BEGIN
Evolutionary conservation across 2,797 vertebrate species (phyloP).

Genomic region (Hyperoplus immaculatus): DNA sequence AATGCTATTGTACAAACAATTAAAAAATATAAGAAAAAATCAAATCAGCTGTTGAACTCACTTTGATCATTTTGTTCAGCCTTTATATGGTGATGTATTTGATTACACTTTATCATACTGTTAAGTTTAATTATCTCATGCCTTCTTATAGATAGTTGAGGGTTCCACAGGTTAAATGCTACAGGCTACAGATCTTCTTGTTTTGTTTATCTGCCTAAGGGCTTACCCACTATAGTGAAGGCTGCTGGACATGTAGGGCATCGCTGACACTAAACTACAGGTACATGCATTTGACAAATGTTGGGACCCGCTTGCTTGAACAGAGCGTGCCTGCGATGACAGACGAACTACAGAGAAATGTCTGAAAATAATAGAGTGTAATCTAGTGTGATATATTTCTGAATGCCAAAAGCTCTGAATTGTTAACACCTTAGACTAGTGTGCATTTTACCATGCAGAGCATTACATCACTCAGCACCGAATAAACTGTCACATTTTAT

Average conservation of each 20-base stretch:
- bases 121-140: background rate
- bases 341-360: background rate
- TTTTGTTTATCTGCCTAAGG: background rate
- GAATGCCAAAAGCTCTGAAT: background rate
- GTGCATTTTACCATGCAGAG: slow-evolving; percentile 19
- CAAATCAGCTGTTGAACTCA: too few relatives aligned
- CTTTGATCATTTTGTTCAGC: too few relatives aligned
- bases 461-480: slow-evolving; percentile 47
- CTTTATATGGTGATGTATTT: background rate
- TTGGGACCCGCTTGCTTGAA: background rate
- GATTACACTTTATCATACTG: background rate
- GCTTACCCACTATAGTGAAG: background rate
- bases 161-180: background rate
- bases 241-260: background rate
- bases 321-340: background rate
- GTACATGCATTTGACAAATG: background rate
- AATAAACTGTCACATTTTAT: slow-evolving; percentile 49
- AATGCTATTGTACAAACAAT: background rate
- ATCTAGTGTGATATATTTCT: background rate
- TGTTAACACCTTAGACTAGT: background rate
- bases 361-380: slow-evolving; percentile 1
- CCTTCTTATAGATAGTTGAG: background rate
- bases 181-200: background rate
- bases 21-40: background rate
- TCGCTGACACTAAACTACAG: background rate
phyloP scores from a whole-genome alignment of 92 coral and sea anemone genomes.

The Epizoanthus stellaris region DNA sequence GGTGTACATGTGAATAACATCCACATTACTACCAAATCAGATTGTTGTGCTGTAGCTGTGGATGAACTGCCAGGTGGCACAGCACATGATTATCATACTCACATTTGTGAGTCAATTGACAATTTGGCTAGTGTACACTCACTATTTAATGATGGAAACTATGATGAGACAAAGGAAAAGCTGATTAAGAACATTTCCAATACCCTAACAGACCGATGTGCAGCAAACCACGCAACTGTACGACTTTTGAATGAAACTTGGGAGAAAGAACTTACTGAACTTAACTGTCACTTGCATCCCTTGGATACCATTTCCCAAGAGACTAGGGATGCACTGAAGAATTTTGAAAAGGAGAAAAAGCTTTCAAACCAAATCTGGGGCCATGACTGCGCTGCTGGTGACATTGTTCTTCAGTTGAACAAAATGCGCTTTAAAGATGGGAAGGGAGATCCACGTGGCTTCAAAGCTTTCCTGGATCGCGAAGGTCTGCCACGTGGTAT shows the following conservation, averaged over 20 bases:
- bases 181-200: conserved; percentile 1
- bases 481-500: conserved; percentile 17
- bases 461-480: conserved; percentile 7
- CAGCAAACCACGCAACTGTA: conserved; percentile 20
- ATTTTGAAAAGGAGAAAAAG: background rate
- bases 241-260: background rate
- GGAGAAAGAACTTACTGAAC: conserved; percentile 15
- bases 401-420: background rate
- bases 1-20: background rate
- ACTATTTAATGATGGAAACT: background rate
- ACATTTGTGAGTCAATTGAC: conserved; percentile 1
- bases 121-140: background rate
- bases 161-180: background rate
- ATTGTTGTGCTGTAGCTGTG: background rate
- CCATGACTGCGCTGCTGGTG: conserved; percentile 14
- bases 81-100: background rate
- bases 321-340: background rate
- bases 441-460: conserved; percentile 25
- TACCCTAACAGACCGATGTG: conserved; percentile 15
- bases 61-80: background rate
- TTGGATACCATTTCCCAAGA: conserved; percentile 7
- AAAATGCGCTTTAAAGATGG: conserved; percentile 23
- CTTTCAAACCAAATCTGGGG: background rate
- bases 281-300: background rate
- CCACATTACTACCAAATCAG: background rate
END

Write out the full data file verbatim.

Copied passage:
Evolutionary conservation across 2,797 vertebrate species (phyloP).

Genomic region (Hyperoplus immaculatus): DNA sequence AATGCTATTGTACAAACAATTAAAAAATATAAGAAAAAATCAAATCAGCTGTTGAACTCACTTTGATCATTTTGTTCAGCCTTTATATGGTGATGTATTTGATTACACTTTATCATACTGTTAAGTTTAATTATCTCATGCCTTCTTATAGATAGTTGAGGGTTCCACAGGTTAAATGCTACAGGCTACAGATCTTCTTGTTTTGTTTATCTGCCTAAGGGCTTACCCACTATAGTGAAGGCTGCTGGACATGTAGGGCATCGCTGACACTAAACTACAGGTACATGCATTTGACAAATGTTGGGACCCGCTTGCTTGAACAGAGCGTGCCTGCGATGACAGACGAACTACAGAGAAATGTCTGAAAATAATAGAGTGTAATCTAGTGTGATATATTTCTGAATGCCAAAAGCTCTGAATTGTTAACACCTTAGACTAGTGTGCATTTTACCATGCAGAGCATTACATCACTCAGCACCGAATAAACTGTCACATTTTAT

Average conservation of each 20-base stretch:
- bases 121-140: background rate
- bases 341-360: background rate
- TTTTGTTTATCTGCCTAAGG: background rate
- GAATGCCAAAAGCTCTGAAT: background rate
- GTGCATTTTACCATGCAGAG: slow-evolving; percentile 19
- CAAATCAGCTGTTGAACTCA: too few relatives aligned
- CTTTGATCATTTTGTTCAGC: too few relatives aligned
- bases 461-480: slow-evolving; percentile 47
- CTTTATATGGTGATGTATTT: background rate
- TTGGGACCCGCTTGCTTGAA: background rate
- GATTACACTTTATCATACTG: background rate
- GCTTACCCACTATAGTGAAG: background rate
- bases 161-180: background rate
- bases 241-260: background rate
- bases 321-340: background rate
- GTACATGCATTTGACAAATG: background rate
- AATAAACTGTCACATTTTAT: slow-evolving; percentile 49
- AATGCTATTGTACAAACAAT: background rate
- ATCTAGTGTGATATATTTCT: background rate
- TGTTAACACCTTAGACTAGT: background rate
- bases 361-380: slow-evolving; percentile 1
- CCTTCTTATAGATAGTTGAG: background rate
- bases 181-200: background rate
- bases 21-40: background rate
- TCGCTGACACTAAACTACAG: background rate
phyloP scores from a whole-genome alignment of 92 coral and sea anemone genomes.

The Epizoanthus stellaris region DNA sequence GGTGTACATGTGAATAACATCCACATTACTACCAAATCAGATTGTTGTGCTGTAGCTGTGGATGAACTGCCAGGTGGCACAGCACATGATTATCATACTCACATTTGTGAGTCAATTGACAATTTGGCTAGTGTACACTCACTATTTAATGATGGAAACTATGATGAGACAAAGGAAAAGCTGATTAAGAACATTTCCAATACCCTAACAGACCGATGTGCAGCAAACCACGCAACTGTACGACTTTTGAATGAAACTTGGGAGAAAGAACTTACTGAACTTAACTGTCACTTGCATCCCTTGGATACCATTTCCCAAGAGACTAGGGATGCACTGAAGAATTTTGAAAAGGAGAAAAAGCTTTCAAACCAAATCTGGGGCCATGACTGCGCTGCTGGTGACATTGTTCTTCAGTTGAACAAAATGCGCTTTAAAGATGGGAAGGGAGATCCACGTGGCTTCAAAGCTTTCCTGGATCGCGAAGGTCTGCCACGTGGTAT shows the following conservation, averaged over 20 bases:
- bases 181-200: conserved; percentile 1
- bases 481-500: conserved; percentile 17
- bases 461-480: conserved; percentile 7
- CAGCAAACCACGCAACTGTA: conserved; percentile 20
- ATTTTGAAAAGGAGAAAAAG: background rate
- bases 241-260: background rate
- GGAGAAAGAACTTACTGAAC: conserved; percentile 15
- bases 401-420: background rate
- bases 1-20: background rate
- ACTATTTAATGATGGAAACT: background rate
- ACATTTGTGAGTCAATTGAC: conserved; percentile 1
- bases 121-140: background rate
- bases 161-180: background rate
- ATTGTTGTGCTGTAGCTGTG: background rate
- CCATGACTGCGCTGCTGGTG: conserved; percentile 14
- bases 81-100: background rate
- bases 321-340: background rate
- bases 441-460: conserved; percentile 25
- TACCCTAACAGACCGATGTG: conserved; percentile 15
- bases 61-80: background rate
- TTGGATACCATTTCCCAAGA: conserved; percentile 7
- AAAATGCGCTTTAAAGATGG: conserved; percentile 23
- CTTTCAAACCAAATCTGGGG: background rate
- bases 281-300: background rate
- CCACATTACTACCAAATCAG: background rate